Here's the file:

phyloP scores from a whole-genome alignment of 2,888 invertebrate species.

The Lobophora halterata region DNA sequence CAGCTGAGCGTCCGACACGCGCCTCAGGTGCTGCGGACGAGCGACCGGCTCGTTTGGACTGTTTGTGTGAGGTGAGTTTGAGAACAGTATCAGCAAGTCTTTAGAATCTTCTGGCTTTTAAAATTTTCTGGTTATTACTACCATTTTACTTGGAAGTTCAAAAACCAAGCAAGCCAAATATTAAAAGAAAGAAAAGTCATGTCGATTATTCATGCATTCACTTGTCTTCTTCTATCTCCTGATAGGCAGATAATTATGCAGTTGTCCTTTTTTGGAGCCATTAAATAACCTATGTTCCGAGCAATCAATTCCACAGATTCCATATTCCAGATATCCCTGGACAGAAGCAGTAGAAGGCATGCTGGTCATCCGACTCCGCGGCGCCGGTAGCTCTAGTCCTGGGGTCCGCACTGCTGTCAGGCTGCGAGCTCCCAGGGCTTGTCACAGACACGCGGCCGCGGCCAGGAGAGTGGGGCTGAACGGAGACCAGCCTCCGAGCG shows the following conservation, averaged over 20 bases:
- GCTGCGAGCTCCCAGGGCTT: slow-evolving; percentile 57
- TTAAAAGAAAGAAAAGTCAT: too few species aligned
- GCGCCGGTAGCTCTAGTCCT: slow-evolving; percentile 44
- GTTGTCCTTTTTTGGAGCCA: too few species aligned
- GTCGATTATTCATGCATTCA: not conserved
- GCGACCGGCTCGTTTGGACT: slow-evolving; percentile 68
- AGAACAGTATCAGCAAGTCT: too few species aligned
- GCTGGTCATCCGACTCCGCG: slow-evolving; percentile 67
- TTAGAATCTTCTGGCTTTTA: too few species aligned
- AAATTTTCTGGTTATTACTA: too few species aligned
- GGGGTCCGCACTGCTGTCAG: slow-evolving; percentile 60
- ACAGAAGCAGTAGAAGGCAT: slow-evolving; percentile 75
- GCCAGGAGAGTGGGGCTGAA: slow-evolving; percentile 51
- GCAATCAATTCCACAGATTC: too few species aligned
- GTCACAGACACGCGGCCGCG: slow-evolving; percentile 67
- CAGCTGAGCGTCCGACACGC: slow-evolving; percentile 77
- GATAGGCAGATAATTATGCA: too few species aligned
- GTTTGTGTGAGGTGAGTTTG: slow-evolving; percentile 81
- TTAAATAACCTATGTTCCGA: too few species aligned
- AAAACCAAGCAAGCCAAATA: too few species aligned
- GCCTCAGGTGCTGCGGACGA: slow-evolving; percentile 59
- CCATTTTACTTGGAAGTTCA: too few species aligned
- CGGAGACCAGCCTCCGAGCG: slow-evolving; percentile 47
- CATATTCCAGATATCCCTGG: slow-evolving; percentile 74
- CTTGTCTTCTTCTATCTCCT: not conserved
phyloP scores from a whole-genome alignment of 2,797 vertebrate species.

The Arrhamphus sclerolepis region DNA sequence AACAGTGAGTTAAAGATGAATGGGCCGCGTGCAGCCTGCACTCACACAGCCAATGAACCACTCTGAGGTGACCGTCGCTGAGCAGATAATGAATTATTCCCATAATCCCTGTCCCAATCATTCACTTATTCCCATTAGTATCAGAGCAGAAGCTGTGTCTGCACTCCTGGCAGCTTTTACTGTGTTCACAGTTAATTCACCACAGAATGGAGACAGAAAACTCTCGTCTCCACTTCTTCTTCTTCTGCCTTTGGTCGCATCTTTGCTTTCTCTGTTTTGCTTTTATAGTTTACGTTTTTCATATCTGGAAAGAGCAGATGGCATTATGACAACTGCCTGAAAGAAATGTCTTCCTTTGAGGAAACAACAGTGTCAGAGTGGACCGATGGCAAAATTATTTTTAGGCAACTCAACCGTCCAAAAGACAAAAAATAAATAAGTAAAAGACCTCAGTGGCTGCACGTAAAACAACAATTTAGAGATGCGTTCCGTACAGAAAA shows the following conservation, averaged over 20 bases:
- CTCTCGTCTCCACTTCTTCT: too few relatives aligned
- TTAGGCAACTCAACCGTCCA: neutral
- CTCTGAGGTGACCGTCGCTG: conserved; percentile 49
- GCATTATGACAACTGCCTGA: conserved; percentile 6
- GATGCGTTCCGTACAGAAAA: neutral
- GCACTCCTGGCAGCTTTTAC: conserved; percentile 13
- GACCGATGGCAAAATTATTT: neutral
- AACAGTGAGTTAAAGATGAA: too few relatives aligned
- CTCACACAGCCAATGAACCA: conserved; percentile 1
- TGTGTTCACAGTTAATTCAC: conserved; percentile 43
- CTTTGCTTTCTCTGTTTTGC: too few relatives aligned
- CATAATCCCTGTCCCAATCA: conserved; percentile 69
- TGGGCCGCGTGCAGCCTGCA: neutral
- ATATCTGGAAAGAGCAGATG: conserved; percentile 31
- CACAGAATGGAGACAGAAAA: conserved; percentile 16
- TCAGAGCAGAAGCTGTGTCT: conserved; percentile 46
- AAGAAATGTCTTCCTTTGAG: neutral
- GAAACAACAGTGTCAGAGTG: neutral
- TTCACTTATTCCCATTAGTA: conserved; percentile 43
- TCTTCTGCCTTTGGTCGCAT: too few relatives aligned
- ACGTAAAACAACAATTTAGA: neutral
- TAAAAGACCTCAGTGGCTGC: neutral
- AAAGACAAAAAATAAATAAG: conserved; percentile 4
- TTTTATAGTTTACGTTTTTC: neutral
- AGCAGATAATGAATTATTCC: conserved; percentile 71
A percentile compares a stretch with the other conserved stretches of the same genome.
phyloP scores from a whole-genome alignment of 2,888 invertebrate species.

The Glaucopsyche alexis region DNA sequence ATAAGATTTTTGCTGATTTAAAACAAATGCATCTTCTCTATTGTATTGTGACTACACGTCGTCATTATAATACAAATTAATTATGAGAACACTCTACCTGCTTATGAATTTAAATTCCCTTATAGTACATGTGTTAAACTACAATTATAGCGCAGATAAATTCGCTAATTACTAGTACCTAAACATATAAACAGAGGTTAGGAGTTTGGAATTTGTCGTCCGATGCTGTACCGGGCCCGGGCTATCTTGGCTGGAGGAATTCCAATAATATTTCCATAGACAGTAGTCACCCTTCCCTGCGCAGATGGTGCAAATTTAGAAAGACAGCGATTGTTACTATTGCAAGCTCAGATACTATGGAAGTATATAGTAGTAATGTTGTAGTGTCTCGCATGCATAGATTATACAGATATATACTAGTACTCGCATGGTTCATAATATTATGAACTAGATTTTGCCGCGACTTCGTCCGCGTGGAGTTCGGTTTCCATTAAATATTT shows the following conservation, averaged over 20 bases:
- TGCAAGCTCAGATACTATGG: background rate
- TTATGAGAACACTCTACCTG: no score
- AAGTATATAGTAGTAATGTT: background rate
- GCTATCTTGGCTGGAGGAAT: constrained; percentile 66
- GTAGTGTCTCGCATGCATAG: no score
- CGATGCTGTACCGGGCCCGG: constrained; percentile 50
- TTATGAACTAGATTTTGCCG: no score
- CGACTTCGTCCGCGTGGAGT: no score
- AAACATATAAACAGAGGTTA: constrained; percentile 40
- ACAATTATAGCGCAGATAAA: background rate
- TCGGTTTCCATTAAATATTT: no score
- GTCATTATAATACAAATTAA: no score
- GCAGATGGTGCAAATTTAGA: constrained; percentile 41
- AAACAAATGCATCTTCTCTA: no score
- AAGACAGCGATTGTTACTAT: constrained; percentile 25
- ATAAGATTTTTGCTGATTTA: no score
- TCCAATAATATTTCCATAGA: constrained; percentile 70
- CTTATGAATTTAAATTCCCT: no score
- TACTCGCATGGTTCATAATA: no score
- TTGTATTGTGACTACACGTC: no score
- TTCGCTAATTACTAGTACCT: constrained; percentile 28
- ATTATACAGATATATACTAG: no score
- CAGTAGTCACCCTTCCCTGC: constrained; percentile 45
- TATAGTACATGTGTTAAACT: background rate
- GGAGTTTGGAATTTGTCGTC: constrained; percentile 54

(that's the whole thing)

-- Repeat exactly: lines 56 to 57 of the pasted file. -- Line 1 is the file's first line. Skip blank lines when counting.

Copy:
phyloP scores from a whole-genome alignment of 2,888 invertebrate species.

The Glaucopsyche alexis region DNA sequence ATAAGATTTTTGCTGATTTAAAACAAATGCATCTTCTCTATTGTATTGTGACTACACGTCGTCATTATAATACAAATTAATTATGAGAACACTCTACCTGCTTATGAATTTAAATTCCCTTATAGTACATGTGTTAAACTACAATTATAGCGCAGATAAATTCGCTAATTACTAGTACCTAAACATATAAACAGAGGTTAGGAGTTTGGAATTTGTCGTCCGATGCTGTACCGGGCCCGGGCTATCTTGGCTGGAGGAATTCCAATAATATTTCCATAGACAGTAGTCACCCTTCCCTGCGCAGATGGTGCAAATTTAGAAAGACAGCGATTGTTACTATTGCAAGCTCAGATACTATGGAAGTATATAGTAGTAATGTTGTAGTGTCTCGCATGCATAGATTATACAGATATATACTAGTACTCGCATGGTTCATAATATTATGAACTAGATTTTGCCGCGACTTCGTCCGCGTGGAGTTCGGTTTCCATTAAATATTT shows the following conservation, averaged over 20 bases: